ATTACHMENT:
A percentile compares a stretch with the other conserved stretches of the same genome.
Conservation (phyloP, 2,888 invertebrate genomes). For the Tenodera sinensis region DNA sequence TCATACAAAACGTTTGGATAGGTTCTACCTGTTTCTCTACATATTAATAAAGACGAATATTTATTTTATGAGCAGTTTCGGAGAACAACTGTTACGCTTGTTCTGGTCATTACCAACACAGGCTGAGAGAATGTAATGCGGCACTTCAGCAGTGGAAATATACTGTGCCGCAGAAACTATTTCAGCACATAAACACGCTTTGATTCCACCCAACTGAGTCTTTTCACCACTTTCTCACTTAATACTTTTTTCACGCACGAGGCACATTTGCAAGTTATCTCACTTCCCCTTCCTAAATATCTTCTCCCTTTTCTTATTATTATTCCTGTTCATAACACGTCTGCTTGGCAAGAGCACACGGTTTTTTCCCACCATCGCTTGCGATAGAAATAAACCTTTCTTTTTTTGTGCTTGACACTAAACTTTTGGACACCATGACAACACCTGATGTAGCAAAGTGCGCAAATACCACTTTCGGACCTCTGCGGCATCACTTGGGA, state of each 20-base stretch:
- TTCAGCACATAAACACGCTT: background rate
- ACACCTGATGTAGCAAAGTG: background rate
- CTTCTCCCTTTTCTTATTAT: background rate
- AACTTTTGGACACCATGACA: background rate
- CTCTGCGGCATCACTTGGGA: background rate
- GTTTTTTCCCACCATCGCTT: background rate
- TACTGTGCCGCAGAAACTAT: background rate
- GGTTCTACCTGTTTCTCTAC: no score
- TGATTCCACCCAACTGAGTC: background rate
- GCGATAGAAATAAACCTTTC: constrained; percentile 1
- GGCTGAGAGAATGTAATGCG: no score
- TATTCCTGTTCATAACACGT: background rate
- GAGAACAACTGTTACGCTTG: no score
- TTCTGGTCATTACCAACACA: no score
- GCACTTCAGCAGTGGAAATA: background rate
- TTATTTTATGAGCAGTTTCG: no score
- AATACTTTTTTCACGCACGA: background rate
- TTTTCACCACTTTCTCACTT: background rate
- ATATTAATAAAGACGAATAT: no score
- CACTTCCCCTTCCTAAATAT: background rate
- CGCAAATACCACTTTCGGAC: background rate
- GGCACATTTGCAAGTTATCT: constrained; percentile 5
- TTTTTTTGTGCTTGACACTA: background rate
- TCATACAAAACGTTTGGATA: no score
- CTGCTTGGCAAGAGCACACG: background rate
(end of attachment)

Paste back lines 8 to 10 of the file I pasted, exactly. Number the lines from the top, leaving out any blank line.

- GTTTTTTCCCACCATCGCTT: background rate
- TACTGTGCCGCAGAAACTAT: background rate
- GGTTCTACCTGTTTCTCTAC: no score